Levee 25: Hypoxia, hasn't surfaced much. "Hypoxia is a cellular state that disrupts normal oxygen supply to the tissue, causing cellular dysfunction....Hypoxia plays a role in aging because as one ages the amount of blood to organs declines as the heart fails to deliver the same amount of blood through a stiffened arterial tree throughout the body. This allows cellular oxygen levels to fall and usually is a signal to mitochondrial biogenesis to offset the deficits.As one ages this signaling system is not as accurate in sensing changes to the oxygen level.Low oxygen tension is a signal to autophagic pathways that normally help repair cells. If this gets impaired signaling autophagy become less effective as we age and results in more organ failure and diseases of aging. Hypoxia is a critical signaling in the cell for repair processes."



    I know simple breath work was shot down earlier, but the mamalian diving reflex--which dr k said to start CT with, via the face dunks, but didn't talk much about--does a lot of fascinating things to the human body...it is a throwback from not just our neolithic brains, but pre-paleo, too--pre-human. It's nominally to guard against hypoxia, but I don't think that's it--it's a state of enduring hypoxia that radically resets lots of cellular networks in the body. There are some blooming idiot humans who use the diving reflex to swim more than 100M down (and sometimes get so swept into the competition that they DIE. Don't go messing with this until you know what you're doing.) It slows the heart rate, restricts blood flow, and actually lets blood into your lungs' capillaries..freedivers use the last to not be killed by the pressure differential at depths.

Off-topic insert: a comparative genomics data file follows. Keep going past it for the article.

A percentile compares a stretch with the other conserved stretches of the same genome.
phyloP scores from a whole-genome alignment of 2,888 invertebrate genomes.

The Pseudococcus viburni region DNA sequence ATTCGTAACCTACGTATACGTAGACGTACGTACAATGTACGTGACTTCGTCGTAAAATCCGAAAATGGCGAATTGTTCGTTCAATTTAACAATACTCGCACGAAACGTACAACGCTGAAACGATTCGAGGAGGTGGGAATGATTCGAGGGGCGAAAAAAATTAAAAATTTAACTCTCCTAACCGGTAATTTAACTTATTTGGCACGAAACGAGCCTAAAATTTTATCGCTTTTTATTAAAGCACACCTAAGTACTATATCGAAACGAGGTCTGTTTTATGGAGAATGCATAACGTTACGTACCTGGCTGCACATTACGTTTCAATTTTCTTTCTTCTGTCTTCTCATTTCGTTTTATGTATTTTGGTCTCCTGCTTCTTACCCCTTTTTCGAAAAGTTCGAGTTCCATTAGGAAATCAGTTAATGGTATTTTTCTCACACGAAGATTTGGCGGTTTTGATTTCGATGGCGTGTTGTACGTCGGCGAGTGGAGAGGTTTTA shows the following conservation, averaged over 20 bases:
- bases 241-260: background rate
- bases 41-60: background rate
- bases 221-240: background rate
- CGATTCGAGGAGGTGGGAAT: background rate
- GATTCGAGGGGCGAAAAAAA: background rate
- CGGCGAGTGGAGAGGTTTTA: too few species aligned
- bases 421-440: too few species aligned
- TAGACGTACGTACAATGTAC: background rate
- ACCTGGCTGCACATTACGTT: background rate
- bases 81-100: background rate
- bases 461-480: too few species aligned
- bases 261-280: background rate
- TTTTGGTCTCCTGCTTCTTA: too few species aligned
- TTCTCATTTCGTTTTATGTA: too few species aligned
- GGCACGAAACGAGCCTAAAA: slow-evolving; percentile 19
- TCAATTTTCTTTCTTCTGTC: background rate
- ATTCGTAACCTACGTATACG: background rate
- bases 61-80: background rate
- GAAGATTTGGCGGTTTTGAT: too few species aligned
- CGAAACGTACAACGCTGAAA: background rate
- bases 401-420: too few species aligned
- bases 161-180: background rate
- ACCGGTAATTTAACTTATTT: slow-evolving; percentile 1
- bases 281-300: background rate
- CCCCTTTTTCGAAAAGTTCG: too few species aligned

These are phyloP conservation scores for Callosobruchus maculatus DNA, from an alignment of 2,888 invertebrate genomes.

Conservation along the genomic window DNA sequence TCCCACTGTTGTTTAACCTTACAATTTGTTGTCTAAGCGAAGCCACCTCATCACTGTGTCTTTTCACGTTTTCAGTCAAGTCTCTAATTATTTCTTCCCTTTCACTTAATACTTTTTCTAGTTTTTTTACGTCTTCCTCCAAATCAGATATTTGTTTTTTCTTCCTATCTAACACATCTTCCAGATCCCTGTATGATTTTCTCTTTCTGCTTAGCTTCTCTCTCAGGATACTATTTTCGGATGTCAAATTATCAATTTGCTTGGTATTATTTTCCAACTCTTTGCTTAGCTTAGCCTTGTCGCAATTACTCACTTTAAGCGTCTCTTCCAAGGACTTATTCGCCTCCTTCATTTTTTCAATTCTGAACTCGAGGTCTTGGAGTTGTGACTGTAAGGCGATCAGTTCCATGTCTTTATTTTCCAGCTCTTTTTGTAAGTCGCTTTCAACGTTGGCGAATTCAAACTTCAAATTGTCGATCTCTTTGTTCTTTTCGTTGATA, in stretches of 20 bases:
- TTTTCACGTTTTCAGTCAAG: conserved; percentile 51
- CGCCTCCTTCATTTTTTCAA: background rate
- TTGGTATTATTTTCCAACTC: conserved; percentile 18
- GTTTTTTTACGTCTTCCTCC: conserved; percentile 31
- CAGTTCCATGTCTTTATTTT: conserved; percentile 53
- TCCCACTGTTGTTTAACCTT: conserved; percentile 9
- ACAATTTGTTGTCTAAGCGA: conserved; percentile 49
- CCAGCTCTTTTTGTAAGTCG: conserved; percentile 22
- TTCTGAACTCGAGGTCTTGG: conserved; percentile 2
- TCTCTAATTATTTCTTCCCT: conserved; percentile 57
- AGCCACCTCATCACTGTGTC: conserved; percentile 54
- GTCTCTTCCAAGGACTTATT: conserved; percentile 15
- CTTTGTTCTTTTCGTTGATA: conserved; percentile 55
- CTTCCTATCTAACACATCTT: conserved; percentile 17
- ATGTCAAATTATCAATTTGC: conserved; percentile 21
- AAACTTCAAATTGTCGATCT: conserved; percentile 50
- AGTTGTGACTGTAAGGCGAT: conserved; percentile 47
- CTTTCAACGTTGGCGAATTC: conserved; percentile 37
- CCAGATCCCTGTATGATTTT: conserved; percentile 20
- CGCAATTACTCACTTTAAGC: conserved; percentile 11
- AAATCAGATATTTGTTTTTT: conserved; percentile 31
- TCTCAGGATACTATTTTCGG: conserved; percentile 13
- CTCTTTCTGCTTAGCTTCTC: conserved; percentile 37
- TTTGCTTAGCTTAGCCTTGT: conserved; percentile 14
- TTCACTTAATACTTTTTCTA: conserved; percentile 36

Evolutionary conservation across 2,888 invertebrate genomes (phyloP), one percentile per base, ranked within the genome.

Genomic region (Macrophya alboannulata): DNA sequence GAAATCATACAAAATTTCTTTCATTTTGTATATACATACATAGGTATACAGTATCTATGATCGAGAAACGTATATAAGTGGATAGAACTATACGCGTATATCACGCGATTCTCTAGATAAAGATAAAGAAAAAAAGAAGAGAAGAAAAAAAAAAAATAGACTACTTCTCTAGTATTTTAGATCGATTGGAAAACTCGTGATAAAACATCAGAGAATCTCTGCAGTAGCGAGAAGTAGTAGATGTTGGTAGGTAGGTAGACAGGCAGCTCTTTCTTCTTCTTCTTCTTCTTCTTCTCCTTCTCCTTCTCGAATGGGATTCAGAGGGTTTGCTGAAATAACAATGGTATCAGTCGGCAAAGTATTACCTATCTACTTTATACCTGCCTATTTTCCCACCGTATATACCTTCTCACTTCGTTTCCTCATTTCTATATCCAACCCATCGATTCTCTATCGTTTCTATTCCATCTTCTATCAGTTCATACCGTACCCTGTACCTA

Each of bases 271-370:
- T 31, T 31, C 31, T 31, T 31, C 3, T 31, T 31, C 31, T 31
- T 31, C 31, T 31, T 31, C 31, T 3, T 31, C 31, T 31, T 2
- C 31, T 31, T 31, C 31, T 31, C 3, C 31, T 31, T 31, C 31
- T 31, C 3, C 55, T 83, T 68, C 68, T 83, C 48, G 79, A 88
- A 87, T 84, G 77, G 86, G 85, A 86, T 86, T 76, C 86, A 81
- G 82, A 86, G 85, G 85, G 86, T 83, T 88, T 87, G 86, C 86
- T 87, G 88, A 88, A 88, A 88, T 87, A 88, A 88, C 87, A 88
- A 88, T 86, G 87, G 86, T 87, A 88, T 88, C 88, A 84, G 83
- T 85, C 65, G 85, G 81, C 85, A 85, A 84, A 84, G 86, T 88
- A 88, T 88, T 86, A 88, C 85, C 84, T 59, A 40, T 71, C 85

Polar bears & penguins breathe air; polar bears swim underwater for 6-7 minutes; penguins for 30 minutes or so. Both use a varient of the mamalian diving reflex (I know, penguins aren't mammals--this stuff is _old_, evolutionarily speaking, though penguins might have gotten it on their own..)



    see the Mamalian Diving Reflex:



    "Dr. Katherine Martien, a Neurodevelopmental Disabilities Specialist in the Pediatrics Department at the Massachusetts General Hospital, compares the human dive response to hibernation. When a grizzly bear hibernates during the winter, it reduces almost all the activity in its body so it can use less energy to stay alive in the cold. Similarly, when a child is submerged in very cold water, the body reacts by decreasing activity, conserving both energy and oxygen.



    When Gore fell into the river, his body responded with the diving reflex as soon as the freezing water hit the trigeminal nerve of his face. His body rapidly cooled and his heart rate and metabolism slowed dramatically to decrease his body’s oxygen requirement; he lapsed into protective hypothermia as soon as his core temperature fell below 95°F. After an involuntary breath, the cold water that he inhaled helped cool his core temperature even faster, and Gore lost consciousness when his body temperature reached 88 degrees.



    There is a very fine line between the circumstances that result in drowning and in “near-drowning.â€￾ Near-drowning requires a perfect storm of cold temperatures and young, resilient people; for Gore Otterson, it was a lucky combination. According to Dr. Martien, who has observed cold-water drownings in the emergency room, children exhibit a unique reaction to the cold water.



    The intensity of the human dive response is relative to the temperature of the water; colder water, of course, cools the body faster. Dr. Martien explained that the more intense the dive response, the better the tissues are preserved, and the better the chance of recovering. “Children who go through the ice,â€￾ she said, “those are the kids who have the best chance because it drops their core temperatures so quickly.â€￾
     
  8. David

    David Silver

    Interesting concept overall, Lauren. An even greater effect would be if each cell relates to every other cell, the effect could be geometric rather than simply a multiplier.